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Can a Mixed Health Care System be Desirable on Equity Grounds?


  • Maurice March
  • Fred Schroyen


Should health care provision be public, private, or both? We consider this question in a setting where people differ in their earnings capacity and face some illness risk. We assume that illness reduces an individual's time endowment when waiting for treatment. Treatment can be obtained in a competitive private sector (through private insurance) or in the National Health Service (NHS) where it is provided free of charge but after some (endogenous) waiting time. The equilibrium in the health care sector consists of a waiting time in the NHS such that no patient wants to switch health care provider. This equilibrium is governed by two public policies: the income tax system and the size of the NHS. We find that: (i) a mixed system with a small NHS is never desirable; (ii) actuarially fair sickness insurance is never desirable either; (iii) a mixed system with a sufficiently large NHS may improve on a pure public system if the dispersion of earnings capacities is large enough; and (iv) the welfare gains from such a mixed system are not likely to be significant. Copyright The editors of the "Scandinavian Journal of Economics", 2005 .

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  • Maurice March & Fred Schroyen, 2005. "Can a Mixed Health Care System be Desirable on Equity Grounds?," Scandinavian Journal of Economics, Wiley Blackwell, vol. 107(1), pages 1-23, March.
  • Handle: RePEc:bla:scandj:v:107:y:2005:i:1:p:1-23

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    References listed on IDEAS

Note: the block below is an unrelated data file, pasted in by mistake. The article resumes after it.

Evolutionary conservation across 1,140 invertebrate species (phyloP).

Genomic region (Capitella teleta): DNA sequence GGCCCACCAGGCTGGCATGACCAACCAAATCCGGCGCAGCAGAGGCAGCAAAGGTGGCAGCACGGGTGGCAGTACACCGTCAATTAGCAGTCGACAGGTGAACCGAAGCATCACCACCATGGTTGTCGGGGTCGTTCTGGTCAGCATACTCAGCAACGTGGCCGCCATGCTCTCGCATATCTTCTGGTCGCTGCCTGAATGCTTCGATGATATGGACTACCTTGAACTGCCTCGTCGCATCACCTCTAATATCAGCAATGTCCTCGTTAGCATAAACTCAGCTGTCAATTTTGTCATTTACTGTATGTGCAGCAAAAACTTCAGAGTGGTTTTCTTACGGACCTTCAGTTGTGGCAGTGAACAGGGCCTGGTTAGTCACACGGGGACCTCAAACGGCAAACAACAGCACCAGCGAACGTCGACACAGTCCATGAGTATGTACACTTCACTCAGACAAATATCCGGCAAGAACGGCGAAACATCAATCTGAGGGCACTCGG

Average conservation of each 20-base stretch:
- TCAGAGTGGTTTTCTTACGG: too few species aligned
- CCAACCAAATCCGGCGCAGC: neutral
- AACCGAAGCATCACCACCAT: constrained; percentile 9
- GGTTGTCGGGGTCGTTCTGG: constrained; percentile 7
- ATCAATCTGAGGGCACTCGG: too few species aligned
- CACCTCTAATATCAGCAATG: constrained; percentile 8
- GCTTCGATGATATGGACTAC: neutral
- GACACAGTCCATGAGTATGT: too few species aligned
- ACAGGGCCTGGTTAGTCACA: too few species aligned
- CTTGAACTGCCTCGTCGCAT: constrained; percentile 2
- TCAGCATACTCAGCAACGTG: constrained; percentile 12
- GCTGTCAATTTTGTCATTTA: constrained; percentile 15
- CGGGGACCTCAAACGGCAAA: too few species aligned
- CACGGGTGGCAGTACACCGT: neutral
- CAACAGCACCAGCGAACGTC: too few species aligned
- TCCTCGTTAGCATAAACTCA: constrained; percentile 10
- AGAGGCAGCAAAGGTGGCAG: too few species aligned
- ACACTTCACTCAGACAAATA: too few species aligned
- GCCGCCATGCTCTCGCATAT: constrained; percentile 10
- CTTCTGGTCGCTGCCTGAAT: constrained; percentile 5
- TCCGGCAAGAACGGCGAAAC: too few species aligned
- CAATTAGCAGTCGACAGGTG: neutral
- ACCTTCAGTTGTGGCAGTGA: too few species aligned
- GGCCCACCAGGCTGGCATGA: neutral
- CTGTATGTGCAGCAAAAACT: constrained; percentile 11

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    Cited by:

    1. Dixon, Huw & Siciliani, Luigi, 2009. "Waiting-time targets in the healthcare sector: How long are we waiting?," Journal of Health Economics, Elsevier, vol. 28(6), pages 1081-1098, December.
    2. Kuhn, Michael & Nuscheler, Robert, 2011. "Optimal public provision of nursing homes and the role of information," Journal of Health Economics, Elsevier, vol. 30(4), pages 795-810, July.
    3. Sharma, Anurag & Siciliani, Luigi & Harris, Anthony, 2013. "Waiting times and socioeconomic status: Does sample selection matter?," Economic Modelling, Elsevier, vol. 33(C), pages 659-667.
    4. Nuscheler, Robert & Roeder, Kerstin, 2013. "The political economy of long-term care," European Economic Review, Elsevier, vol. 62(C), pages 154-173.
    5. González, Paula & Macho-Stadler, Inés, 2013. "A theoretical approach to dual practice regulations in the health sector," Journal of Health Economics, Elsevier, vol. 32(1), pages 66-87.
    6. Kurt R. Brekke & Lars Sørgard, 2007. "Public versus private health care in a national health service," Health Economics, John Wiley & Sons, Ltd., vol. 16(6), pages 579-601.
    7. Gravelle, Hugh & Siciliani, Luigi, 2008. "Optimal quality, waits and charges in health insurance," Journal of Health Economics, Elsevier, vol. 27(3), pages 663-674, May.
    8. Asheim, Geir B. & Emblem, Anne Wenche & Nilssen, Tore, 2010. "Health insurance: Medical treatment vs disability payment," Research in Economics, Elsevier, vol. 64(3), pages 137-145, September.
    9. Buckley, Neil & Cuff, Katherine & Hurley, Jeremiah & Mestelman, Stuart & Thomas, Stephanie & Cameron, David, 2015. "Support for public provision of a private good with top-up and opt-out: A controlled laboratory experiment," Journal of Economic Behavior & Organization, Elsevier, vol. 111(C), pages 177-196.

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